Saturday, August 06, 2005

Contract Law - Breach of Contract & Misrepresentation


If any party to a contract fails to stick to its part of the bargain, there is a breach. A breach of contract occurs when:

  1. One party to a contract makes it impossible for the other parties to the contract to perform;
  2. A party to the contract does something against the intent of the contract; or
  3. A party absolutely refuses to perform the contract.

Not all breaches of contract are necessarily "contract killers" which would end up in a lawsuit. Much would depend on whether the breach is "material" or "immaterial" and who the parties are. What makes sense for you will depend on the facts. Where the matter is substantial, the advice of an attorney can help you.

Standard Forms of Contract may have its provisions as to the measure of damages in the event of a breach, such as determination of the contract, liquidated damages for delay in completion and the direct loss and/or expenses.

In the event of abandonment of contract or a total failure to complete performance, the promisee can elect to determine the contract. In the event of delay in completion due to inexcusable reasons, any liquidated ascertained damages specified in the contract will be treated as an promisee’s pre-estimate of all his damages arising from delay in completion.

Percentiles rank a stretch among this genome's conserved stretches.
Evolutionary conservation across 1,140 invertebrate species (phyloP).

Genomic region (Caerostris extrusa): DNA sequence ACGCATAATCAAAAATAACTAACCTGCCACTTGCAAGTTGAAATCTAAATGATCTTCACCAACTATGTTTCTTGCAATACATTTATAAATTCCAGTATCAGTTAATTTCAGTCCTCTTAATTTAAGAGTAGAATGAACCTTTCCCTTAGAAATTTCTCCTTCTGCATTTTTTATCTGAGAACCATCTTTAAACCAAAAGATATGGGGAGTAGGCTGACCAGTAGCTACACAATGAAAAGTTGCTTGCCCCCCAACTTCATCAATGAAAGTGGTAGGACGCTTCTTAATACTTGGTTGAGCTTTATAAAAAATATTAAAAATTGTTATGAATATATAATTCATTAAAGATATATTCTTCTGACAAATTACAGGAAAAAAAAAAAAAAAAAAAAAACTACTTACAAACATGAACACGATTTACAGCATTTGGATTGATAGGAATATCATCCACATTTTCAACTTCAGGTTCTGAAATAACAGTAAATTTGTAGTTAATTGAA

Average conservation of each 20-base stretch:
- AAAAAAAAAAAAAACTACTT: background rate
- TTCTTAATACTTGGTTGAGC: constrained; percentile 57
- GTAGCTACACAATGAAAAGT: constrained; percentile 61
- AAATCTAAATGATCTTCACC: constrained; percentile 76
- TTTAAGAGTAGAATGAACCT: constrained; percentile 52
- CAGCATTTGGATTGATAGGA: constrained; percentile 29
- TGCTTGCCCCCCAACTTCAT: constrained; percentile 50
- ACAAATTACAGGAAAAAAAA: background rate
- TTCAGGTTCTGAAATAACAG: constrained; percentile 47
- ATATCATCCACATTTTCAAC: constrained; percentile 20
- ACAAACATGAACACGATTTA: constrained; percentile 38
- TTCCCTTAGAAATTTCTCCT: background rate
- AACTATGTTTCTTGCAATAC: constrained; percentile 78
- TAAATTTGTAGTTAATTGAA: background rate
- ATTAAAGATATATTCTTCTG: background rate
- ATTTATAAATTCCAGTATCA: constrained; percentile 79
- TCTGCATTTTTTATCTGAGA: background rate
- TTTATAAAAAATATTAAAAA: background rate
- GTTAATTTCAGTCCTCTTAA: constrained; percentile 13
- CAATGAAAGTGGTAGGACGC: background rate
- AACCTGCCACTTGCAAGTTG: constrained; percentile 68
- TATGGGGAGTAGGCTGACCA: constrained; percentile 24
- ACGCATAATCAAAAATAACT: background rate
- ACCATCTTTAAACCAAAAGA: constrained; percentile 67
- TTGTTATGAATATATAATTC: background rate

In the case of defective works, the measure of damages recoverable by the promisee is the difference between the contract price of the work and the cost of making good in conformance to the contract.

General Damages

Any breach of contract will give the aggrieved party a right to damages at common law, unless expressly agreed (e.g. a liquidated damages clause).

The general rule on recoverability of damages will be what the other party ought to receive in respect of such breach of contract should be such as may fairly and reasonably be considered as either arising naturally or such as may reasonably be supposed to have been in the contemplation of both parties, at the time they made the contract, as the probable result of the breach of it [see: Hadley v. Baxendale 1854 & Victoria Laundry (Windsor) Ltd. V. Newman Industries Ltd. 1949].

In principle, most loss, which flows as a consequence from the breach, is recoverable unless it is not considered to have been within the reasonable contemplation of the parties.

It must be emphasized that the purpose of an award of damages is to put the plaintiff in the position he would have been had the breach of contract or duty not occurred.

So far as money is concerned, the party that sustains a loss by reason of a breach of contract is to be placed in the same situation as if the contract had been performed.